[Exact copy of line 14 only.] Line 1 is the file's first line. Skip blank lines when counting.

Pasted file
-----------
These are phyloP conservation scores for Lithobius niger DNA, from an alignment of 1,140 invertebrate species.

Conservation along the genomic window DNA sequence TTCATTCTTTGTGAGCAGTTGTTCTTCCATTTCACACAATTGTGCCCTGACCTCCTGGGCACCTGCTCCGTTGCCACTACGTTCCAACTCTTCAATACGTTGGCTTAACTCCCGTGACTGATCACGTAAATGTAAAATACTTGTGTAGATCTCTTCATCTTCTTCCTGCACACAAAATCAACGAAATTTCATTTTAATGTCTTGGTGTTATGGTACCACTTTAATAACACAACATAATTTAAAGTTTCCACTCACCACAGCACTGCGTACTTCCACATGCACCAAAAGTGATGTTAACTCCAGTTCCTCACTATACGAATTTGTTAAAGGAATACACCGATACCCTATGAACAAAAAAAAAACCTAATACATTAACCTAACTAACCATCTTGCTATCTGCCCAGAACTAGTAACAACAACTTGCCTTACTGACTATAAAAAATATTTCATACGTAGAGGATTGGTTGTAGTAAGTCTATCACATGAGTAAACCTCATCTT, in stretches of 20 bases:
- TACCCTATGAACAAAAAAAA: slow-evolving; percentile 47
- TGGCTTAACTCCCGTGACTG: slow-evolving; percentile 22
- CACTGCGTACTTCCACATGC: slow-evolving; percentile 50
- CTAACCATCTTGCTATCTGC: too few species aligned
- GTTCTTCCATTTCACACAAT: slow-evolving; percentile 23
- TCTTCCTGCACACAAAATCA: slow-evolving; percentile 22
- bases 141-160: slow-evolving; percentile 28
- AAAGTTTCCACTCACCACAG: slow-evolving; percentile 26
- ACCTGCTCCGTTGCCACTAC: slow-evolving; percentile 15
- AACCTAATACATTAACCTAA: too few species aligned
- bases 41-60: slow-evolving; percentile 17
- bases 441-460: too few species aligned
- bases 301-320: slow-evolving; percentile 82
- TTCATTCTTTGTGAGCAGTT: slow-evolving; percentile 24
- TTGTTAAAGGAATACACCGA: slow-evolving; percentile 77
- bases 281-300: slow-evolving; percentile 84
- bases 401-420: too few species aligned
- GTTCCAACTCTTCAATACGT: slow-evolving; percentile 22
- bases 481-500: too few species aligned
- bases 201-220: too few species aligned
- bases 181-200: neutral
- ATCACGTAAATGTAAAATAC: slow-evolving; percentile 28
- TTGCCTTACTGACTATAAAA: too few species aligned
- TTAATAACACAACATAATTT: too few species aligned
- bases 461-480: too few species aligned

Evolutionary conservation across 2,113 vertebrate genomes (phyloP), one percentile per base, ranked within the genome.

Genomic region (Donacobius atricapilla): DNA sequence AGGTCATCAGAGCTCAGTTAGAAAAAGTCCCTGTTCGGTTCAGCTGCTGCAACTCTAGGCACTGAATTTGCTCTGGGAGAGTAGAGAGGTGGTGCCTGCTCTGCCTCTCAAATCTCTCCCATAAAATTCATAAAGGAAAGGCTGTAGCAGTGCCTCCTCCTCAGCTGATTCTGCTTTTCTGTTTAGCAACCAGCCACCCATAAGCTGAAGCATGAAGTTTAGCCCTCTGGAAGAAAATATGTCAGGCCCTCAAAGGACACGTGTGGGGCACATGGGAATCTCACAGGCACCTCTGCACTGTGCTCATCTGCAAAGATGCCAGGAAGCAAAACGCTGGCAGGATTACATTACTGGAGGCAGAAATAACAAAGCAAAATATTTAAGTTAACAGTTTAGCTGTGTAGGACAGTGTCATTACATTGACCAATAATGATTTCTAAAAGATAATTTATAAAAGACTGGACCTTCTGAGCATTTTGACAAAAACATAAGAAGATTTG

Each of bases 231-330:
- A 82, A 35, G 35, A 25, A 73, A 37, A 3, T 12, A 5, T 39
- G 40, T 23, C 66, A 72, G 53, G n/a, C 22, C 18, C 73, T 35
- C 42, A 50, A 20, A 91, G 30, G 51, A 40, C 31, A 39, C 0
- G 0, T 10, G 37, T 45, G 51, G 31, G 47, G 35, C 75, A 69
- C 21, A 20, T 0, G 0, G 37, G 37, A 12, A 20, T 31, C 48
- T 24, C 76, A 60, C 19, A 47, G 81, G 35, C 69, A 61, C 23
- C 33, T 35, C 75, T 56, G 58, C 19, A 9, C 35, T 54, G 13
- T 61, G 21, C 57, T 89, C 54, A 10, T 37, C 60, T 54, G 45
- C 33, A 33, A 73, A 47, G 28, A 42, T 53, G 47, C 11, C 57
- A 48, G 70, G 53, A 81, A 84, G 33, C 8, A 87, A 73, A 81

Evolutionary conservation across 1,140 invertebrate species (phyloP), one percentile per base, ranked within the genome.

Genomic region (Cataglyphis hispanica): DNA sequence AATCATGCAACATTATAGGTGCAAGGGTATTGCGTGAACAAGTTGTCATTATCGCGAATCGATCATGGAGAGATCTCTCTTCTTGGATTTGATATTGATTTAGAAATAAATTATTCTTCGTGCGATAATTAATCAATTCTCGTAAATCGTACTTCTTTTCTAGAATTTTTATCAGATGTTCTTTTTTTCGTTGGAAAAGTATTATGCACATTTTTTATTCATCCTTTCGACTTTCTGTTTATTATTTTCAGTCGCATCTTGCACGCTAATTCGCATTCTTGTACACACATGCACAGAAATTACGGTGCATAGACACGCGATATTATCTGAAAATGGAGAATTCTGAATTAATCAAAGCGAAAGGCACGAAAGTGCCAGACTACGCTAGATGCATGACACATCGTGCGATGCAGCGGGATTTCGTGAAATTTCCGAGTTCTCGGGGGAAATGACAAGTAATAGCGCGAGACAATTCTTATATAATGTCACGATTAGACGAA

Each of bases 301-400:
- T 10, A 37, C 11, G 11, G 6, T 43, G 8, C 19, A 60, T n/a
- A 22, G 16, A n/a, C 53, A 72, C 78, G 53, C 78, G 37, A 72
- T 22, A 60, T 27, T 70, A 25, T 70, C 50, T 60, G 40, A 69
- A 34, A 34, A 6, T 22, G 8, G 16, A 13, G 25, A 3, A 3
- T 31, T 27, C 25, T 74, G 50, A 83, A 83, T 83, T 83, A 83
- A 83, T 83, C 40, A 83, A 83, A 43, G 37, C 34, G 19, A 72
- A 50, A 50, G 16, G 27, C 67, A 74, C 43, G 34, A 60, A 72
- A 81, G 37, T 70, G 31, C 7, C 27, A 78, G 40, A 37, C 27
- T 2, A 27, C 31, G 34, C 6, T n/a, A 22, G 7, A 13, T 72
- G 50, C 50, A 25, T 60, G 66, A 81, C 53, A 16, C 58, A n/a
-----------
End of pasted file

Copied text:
- bases 441-460: too few species aligned